• 18. Apply scientific method and approaches to medical research, as appropriate for this level of study (Outcome 3, Point 26 in Outcomes for Graduates (General Medical Council) 2018).

ILO: Personal and key skills

On successfully completing the module you will be able to...

  • 19. Behave in accordance with Good Medical Practice (General Medical Council) making care of patients their first concern, as appropriate for this level of study (Outcome 1, Point 1 in Outcomes for Graduates (General Medical Council) 2018).
  • 20. Behave according to ethical and professional principles, as appropriate for this level of study (Outcome 1, Point 2 in Outcomes for Graduates (General Medical Council) 2018).
  • 21. Demonstrate awareness of the importance of their personal physical and mental wellbeing, as appropriate for this level of study (Outcome 1, Point 3 in Outcomes for Graduates (General Medical Council) 2018).
  • 22. Demonstrate knowledge of the legal framework of medicine, as appropriate for this level of study (Outcome 1, Point 4 in Outcomes for Graduates (General Medical Council) 2018).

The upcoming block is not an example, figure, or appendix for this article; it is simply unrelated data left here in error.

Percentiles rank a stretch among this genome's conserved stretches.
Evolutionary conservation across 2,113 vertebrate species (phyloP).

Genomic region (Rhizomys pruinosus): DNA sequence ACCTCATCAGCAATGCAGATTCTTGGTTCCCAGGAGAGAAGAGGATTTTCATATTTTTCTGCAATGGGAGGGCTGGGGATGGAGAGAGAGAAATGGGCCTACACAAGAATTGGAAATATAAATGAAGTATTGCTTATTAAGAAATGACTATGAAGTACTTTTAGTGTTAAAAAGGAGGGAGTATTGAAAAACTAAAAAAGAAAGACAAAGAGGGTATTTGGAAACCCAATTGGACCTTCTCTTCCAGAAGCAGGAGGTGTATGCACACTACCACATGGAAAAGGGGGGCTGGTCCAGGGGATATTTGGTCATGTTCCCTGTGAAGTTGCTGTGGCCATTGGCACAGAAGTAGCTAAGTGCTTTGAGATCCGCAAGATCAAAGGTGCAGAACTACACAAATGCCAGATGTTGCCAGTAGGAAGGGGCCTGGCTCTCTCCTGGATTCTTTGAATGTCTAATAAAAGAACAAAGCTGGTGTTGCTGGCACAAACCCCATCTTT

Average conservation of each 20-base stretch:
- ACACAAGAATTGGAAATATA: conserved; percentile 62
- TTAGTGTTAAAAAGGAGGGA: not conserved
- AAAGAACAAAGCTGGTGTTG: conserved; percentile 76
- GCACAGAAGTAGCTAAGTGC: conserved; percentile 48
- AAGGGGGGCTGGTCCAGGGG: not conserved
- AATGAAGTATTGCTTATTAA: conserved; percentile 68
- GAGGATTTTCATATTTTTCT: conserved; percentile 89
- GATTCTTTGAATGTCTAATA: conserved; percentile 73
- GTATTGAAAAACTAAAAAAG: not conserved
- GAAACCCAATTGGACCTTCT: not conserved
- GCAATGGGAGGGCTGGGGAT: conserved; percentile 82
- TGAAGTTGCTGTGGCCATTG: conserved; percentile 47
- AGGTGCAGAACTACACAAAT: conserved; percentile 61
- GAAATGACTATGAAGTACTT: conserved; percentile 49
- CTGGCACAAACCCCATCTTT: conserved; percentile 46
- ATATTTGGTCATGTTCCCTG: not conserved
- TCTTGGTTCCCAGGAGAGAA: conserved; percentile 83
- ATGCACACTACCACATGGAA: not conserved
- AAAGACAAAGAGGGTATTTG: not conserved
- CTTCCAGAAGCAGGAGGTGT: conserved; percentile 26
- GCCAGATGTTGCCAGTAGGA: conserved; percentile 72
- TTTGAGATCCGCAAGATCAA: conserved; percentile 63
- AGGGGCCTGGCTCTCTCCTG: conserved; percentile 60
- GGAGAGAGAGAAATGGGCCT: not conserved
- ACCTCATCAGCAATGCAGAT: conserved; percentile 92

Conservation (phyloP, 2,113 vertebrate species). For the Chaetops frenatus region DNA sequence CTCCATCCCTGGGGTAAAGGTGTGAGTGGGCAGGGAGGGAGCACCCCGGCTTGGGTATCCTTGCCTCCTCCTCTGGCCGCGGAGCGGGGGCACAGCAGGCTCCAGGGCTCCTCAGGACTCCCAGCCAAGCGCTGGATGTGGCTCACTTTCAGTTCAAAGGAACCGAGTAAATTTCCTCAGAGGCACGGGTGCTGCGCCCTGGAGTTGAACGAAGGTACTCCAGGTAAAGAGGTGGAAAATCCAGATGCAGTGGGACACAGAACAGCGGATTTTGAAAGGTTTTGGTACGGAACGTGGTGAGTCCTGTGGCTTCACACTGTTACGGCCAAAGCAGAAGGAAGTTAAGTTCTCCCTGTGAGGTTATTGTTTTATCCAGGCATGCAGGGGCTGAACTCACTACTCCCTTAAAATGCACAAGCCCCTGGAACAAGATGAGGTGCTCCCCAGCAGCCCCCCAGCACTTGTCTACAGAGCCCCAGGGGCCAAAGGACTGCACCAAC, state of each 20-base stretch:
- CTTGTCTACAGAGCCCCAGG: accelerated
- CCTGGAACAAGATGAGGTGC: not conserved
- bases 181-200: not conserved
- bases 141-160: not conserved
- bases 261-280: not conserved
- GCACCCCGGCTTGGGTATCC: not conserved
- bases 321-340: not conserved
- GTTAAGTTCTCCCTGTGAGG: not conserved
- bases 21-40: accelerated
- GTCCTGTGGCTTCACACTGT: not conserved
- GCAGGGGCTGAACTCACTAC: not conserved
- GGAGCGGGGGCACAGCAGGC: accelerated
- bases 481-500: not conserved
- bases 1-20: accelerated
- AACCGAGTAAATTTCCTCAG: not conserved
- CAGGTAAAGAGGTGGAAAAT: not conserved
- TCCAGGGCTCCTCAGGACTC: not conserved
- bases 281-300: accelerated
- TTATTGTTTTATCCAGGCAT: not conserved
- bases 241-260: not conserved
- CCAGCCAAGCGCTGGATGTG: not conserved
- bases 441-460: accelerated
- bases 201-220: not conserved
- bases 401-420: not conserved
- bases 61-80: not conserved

• 23. Demonstrate that they can practise safely and improve care, as appropriate for this level of study (Outcome 1, Point 5 in Outcomes for Graduates (General Medical Council) 2018).
  • 24. Recognise complexity and uncertainty, learning to manage these situations as appropriate for this level of study (Outcome 1, Point 6 in Outcomes for Graduates (General Medical Council) 2018).
  • 25. Recognise the role of doctors in contributing to the management and leadership of the health service, as appropriate for this level of study (Outcome 1, Point 8 in Outcomes for Graduates (General Medical Council) 2018).
  • 26. Learn and work effectively within a multi-professional team, as appropriate for this level of study (Outcome 1, Point 9 in Outcomes for Graduates (General Medical Council) 2018).

Syllabus plan

Syllabus plan